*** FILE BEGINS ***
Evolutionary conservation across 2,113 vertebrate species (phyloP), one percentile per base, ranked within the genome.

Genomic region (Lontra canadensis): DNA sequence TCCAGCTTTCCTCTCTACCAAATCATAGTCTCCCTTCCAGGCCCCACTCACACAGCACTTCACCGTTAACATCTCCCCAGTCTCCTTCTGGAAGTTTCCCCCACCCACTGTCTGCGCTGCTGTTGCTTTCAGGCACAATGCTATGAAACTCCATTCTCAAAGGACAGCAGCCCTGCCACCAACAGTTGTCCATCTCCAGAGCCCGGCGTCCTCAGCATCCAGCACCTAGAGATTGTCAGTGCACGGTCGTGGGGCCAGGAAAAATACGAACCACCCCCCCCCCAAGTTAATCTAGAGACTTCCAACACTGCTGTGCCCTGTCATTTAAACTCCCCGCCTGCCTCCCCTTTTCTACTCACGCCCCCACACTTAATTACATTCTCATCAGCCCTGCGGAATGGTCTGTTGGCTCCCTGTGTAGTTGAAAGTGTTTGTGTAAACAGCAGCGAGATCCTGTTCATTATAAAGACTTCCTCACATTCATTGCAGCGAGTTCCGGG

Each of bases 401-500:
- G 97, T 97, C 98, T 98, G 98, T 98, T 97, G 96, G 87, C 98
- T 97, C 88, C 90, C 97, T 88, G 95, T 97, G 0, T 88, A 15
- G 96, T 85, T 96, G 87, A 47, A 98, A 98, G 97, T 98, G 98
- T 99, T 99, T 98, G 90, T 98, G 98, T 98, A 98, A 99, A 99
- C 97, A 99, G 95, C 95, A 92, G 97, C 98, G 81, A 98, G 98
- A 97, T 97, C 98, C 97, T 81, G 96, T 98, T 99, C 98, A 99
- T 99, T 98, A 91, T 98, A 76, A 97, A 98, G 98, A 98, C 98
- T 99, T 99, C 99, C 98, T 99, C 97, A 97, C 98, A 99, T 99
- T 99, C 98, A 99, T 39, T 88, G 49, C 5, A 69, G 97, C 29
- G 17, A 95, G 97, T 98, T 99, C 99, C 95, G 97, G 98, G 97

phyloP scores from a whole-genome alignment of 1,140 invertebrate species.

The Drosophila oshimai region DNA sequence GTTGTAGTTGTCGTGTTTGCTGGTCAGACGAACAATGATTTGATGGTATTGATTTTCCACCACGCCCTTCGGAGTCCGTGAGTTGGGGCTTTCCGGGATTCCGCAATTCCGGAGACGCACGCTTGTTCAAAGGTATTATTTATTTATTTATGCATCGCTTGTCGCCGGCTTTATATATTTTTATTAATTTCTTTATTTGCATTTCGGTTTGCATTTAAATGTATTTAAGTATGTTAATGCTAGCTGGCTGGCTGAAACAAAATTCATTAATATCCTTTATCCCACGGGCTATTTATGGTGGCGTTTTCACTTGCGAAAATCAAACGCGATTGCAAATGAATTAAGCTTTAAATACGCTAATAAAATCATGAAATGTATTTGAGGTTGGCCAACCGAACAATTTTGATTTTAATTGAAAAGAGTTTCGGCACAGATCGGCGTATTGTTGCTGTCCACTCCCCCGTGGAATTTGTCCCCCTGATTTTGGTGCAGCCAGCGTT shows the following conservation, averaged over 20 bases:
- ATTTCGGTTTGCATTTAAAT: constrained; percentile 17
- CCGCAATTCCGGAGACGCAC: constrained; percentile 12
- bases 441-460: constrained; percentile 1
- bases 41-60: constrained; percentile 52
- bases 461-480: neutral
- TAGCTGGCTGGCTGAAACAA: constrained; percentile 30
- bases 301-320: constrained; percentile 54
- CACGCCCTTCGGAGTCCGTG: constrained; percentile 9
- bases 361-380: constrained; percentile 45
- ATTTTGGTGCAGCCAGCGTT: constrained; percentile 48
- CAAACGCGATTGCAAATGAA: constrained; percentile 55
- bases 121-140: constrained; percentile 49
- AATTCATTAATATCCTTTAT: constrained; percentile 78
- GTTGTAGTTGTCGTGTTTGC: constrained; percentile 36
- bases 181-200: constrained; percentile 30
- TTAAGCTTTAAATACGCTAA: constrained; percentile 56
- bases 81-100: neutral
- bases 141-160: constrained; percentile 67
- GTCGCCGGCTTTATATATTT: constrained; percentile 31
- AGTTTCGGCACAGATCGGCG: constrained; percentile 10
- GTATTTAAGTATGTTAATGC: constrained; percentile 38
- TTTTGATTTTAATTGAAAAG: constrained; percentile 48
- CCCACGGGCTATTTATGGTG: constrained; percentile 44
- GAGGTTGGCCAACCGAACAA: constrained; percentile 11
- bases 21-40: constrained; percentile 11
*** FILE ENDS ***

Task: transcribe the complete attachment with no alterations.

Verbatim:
Evolutionary conservation across 2,113 vertebrate species (phyloP), one percentile per base, ranked within the genome.

Genomic region (Lontra canadensis): DNA sequence TCCAGCTTTCCTCTCTACCAAATCATAGTCTCCCTTCCAGGCCCCACTCACACAGCACTTCACCGTTAACATCTCCCCAGTCTCCTTCTGGAAGTTTCCCCCACCCACTGTCTGCGCTGCTGTTGCTTTCAGGCACAATGCTATGAAACTCCATTCTCAAAGGACAGCAGCCCTGCCACCAACAGTTGTCCATCTCCAGAGCCCGGCGTCCTCAGCATCCAGCACCTAGAGATTGTCAGTGCACGGTCGTGGGGCCAGGAAAAATACGAACCACCCCCCCCCCAAGTTAATCTAGAGACTTCCAACACTGCTGTGCCCTGTCATTTAAACTCCCCGCCTGCCTCCCCTTTTCTACTCACGCCCCCACACTTAATTACATTCTCATCAGCCCTGCGGAATGGTCTGTTGGCTCCCTGTGTAGTTGAAAGTGTTTGTGTAAACAGCAGCGAGATCCTGTTCATTATAAAGACTTCCTCACATTCATTGCAGCGAGTTCCGGG

Each of bases 401-500:
- G 97, T 97, C 98, T 98, G 98, T 98, T 97, G 96, G 87, C 98
- T 97, C 88, C 90, C 97, T 88, G 95, T 97, G 0, T 88, A 15
- G 96, T 85, T 96, G 87, A 47, A 98, A 98, G 97, T 98, G 98
- T 99, T 99, T 98, G 90, T 98, G 98, T 98, A 98, A 99, A 99
- C 97, A 99, G 95, C 95, A 92, G 97, C 98, G 81, A 98, G 98
- A 97, T 97, C 98, C 97, T 81, G 96, T 98, T 99, C 98, A 99
- T 99, T 98, A 91, T 98, A 76, A 97, A 98, G 98, A 98, C 98
- T 99, T 99, C 99, C 98, T 99, C 97, A 97, C 98, A 99, T 99
- T 99, C 98, A 99, T 39, T 88, G 49, C 5, A 69, G 97, C 29
- G 17, A 95, G 97, T 98, T 99, C 99, C 95, G 97, G 98, G 97

phyloP scores from a whole-genome alignment of 1,140 invertebrate species.

The Drosophila oshimai region DNA sequence GTTGTAGTTGTCGTGTTTGCTGGTCAGACGAACAATGATTTGATGGTATTGATTTTCCACCACGCCCTTCGGAGTCCGTGAGTTGGGGCTTTCCGGGATTCCGCAATTCCGGAGACGCACGCTTGTTCAAAGGTATTATTTATTTATTTATGCATCGCTTGTCGCCGGCTTTATATATTTTTATTAATTTCTTTATTTGCATTTCGGTTTGCATTTAAATGTATTTAAGTATGTTAATGCTAGCTGGCTGGCTGAAACAAAATTCATTAATATCCTTTATCCCACGGGCTATTTATGGTGGCGTTTTCACTTGCGAAAATCAAACGCGATTGCAAATGAATTAAGCTTTAAATACGCTAATAAAATCATGAAATGTATTTGAGGTTGGCCAACCGAACAATTTTGATTTTAATTGAAAAGAGTTTCGGCACAGATCGGCGTATTGTTGCTGTCCACTCCCCCGTGGAATTTGTCCCCCTGATTTTGGTGCAGCCAGCGTT shows the following conservation, averaged over 20 bases:
- ATTTCGGTTTGCATTTAAAT: constrained; percentile 17
- CCGCAATTCCGGAGACGCAC: constrained; percentile 12
- bases 441-460: constrained; percentile 1
- bases 41-60: constrained; percentile 52
- bases 461-480: neutral
- TAGCTGGCTGGCTGAAACAA: constrained; percentile 30
- bases 301-320: constrained; percentile 54
- CACGCCCTTCGGAGTCCGTG: constrained; percentile 9
- bases 361-380: constrained; percentile 45
- ATTTTGGTGCAGCCAGCGTT: constrained; percentile 48
- CAAACGCGATTGCAAATGAA: constrained; percentile 55
- bases 121-140: constrained; percentile 49
- AATTCATTAATATCCTTTAT: constrained; percentile 78
- GTTGTAGTTGTCGTGTTTGC: constrained; percentile 36
- bases 181-200: constrained; percentile 30
- TTAAGCTTTAAATACGCTAA: constrained; percentile 56
- bases 81-100: neutral
- bases 141-160: constrained; percentile 67
- GTCGCCGGCTTTATATATTT: constrained; percentile 31
- AGTTTCGGCACAGATCGGCG: constrained; percentile 10
- GTATTTAAGTATGTTAATGC: constrained; percentile 38
- TTTTGATTTTAATTGAAAAG: constrained; percentile 48
- CCCACGGGCTATTTATGGTG: constrained; percentile 44
- GAGGTTGGCCAACCGAACAA: constrained; percentile 11
- bases 21-40: constrained; percentile 11